5. ^ Goldsworthy 2010, p. 245:  towards the end of the war many of the Waffen-SS divisions were divisions in name only and their strength was far below the theoretical strength of the typical division. The nationality of the units represents only the main country of origin of men in that unit. In most cases the officers and NCOs of the unit were German.
  6. ^ Longerich 2012, pp. 611-612.
  7. ^ Stein 1984, pp. 172, 179.
  8. ^ Longerich 2012, pp. 500, 674.
  9. ^ Stein 1984, pp. 178-189.
  10. ^ Robert Sturdevant (10 February 1944). "Strange Guerilla Army Hampers Nazi Defence of Baltic". Times Daily (Florence, Alabama). 
  11. ^ a b Laar, Mart (2005). "Battles in Estonia in 1944". Estonia in World War II. Tallinn: Grenader. pp. 32–59. 
  12. ^ Stein 1984, pp. xvi, xviii, 151-164, 168-178.
  13. ^ Hale 2011, p. 324.
  14. ^ a b c d e f g McNab 2009, p. 95.
  15. ^ Flaherty 2004, pp. 155, 156.
  16. ^ Stein 1984, p. 251.
  17. ^ Nuremberg Trial Proceedings, Volume 22, September 1946
  18. ^ a b c d e f g h Hale 2011, p. 387.
  19. ^ a b c Stein 1984, p. 136.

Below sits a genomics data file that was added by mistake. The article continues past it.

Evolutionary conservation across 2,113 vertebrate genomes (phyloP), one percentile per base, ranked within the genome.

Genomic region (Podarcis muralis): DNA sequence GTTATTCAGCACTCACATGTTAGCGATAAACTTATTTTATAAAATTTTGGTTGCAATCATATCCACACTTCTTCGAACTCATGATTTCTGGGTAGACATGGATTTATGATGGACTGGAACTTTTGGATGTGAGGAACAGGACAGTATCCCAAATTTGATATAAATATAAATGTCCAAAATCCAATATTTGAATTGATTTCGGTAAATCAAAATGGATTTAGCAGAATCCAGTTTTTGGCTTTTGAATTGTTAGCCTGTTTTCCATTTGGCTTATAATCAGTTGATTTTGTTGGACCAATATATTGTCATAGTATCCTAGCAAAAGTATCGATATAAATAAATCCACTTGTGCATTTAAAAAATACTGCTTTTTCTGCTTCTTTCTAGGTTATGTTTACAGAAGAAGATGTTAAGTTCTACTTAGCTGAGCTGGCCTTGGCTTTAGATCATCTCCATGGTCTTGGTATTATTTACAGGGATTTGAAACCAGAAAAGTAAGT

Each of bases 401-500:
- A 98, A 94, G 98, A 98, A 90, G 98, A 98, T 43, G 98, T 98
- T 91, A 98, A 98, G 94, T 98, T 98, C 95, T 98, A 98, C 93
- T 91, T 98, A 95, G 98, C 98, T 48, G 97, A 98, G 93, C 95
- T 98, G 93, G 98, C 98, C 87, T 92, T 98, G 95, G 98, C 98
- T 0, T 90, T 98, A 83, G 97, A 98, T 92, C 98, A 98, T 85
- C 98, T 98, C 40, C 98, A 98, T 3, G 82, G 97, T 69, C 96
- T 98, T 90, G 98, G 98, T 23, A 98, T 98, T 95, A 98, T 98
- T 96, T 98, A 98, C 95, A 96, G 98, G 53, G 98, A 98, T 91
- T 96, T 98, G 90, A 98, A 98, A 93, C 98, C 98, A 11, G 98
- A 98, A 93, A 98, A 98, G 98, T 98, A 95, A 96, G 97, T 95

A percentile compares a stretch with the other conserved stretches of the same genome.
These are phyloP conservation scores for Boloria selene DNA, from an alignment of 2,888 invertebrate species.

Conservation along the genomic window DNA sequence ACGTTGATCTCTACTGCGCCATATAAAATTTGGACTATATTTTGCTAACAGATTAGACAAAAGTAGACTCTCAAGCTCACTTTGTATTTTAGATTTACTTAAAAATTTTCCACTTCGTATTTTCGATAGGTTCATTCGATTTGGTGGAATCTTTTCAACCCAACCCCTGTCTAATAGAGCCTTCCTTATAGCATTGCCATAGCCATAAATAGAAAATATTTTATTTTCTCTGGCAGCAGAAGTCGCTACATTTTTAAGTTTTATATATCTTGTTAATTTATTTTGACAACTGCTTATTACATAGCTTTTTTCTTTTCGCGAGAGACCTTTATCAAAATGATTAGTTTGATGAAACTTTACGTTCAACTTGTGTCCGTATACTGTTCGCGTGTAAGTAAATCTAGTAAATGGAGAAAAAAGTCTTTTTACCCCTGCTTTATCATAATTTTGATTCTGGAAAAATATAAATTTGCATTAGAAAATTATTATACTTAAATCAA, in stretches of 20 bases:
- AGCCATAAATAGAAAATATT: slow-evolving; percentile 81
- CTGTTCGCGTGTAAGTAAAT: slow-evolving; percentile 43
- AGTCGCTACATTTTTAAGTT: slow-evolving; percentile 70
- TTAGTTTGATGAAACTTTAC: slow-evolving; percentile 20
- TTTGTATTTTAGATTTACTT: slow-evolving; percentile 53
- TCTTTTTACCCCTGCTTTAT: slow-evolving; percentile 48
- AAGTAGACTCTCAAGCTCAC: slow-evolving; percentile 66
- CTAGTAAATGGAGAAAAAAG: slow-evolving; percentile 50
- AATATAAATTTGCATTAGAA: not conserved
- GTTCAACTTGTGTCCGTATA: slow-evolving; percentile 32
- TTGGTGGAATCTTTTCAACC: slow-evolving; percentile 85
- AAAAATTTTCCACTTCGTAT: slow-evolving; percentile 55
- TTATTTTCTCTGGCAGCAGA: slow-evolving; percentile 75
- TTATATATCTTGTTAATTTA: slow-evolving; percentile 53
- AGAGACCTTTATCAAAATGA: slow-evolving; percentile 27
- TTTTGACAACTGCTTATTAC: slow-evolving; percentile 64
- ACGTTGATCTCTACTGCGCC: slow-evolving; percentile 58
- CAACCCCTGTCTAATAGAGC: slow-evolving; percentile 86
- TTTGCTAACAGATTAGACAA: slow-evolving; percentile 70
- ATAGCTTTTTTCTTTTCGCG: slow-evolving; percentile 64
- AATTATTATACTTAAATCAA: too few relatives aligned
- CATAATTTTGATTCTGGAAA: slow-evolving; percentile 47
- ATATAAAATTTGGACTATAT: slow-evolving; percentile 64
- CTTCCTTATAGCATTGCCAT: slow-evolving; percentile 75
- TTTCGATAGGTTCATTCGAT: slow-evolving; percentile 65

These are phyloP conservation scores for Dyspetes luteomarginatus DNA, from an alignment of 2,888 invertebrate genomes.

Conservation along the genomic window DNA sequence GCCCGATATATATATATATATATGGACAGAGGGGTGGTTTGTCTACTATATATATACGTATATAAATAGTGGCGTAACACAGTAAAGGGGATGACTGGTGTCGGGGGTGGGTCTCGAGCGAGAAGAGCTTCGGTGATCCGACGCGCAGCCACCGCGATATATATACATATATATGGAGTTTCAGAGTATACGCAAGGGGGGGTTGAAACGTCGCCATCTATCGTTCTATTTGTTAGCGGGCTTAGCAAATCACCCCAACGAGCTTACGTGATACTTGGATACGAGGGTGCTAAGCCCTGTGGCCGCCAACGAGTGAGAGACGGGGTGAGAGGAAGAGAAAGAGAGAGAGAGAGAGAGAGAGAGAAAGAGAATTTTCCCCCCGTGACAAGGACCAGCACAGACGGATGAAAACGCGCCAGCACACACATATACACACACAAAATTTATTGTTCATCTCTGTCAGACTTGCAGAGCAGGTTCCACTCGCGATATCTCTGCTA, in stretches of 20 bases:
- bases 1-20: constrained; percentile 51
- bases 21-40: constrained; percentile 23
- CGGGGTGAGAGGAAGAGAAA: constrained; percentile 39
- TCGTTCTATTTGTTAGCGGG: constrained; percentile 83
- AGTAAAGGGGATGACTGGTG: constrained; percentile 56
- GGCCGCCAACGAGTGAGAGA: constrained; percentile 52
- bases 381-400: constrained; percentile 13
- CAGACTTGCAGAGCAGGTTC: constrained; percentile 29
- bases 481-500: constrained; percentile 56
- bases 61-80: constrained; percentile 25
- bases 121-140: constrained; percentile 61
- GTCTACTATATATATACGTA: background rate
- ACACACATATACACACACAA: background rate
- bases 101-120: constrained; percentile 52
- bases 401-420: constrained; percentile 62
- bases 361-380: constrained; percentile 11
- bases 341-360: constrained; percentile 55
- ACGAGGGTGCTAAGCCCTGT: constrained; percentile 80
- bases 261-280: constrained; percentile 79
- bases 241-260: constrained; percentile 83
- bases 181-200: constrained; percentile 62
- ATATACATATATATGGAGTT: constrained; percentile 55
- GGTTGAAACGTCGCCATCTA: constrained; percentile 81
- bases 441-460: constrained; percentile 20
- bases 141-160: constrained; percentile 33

20. ^ a b c d Stein 1984, p. 154.
  21. ^ a b c d e f g h i j k l m Hale 2011, p. 388.
  22. ^ a b Stein 1984, pp. 136, 137.
  23. ^ Hale 2011, pp. 203, 388.
  24. ^ Thomas, Nigel (2012). Germany's Eastern Front Allies (2): Baltic Forces. Osprey Publishing. p. 15. ISBN 9781780967349. 
  25. ^ Stein 1984, p. 161.
  26. ^ Littlejohn 1987, pp. 160, 161.
  27. ^ Stein 1984, p. 189.
  28. ^ a b c d e f g h i j k l Hale 2011, p. 389.
  29. ^ Philip S. Jowett. The Italian Army 1940-1945 (3): Italy, 1943-45. p. 18. ISBN 1855328666. 
  30. ^ a b c d e f g h i j k l m n Hale 2011, p. 390.
  31. ^ Hale 2011, p. 391.
  32. ^ Thurlow 1998, p. 168.
  33. ^ Weale, Adrian (2014). Renegades. Random House. Appendix 5: British Members of the British Free Corps and their Aliases (Kindle Locations 3757-3758). Some only belonged to this unit for a few days. 


Further reading[edit]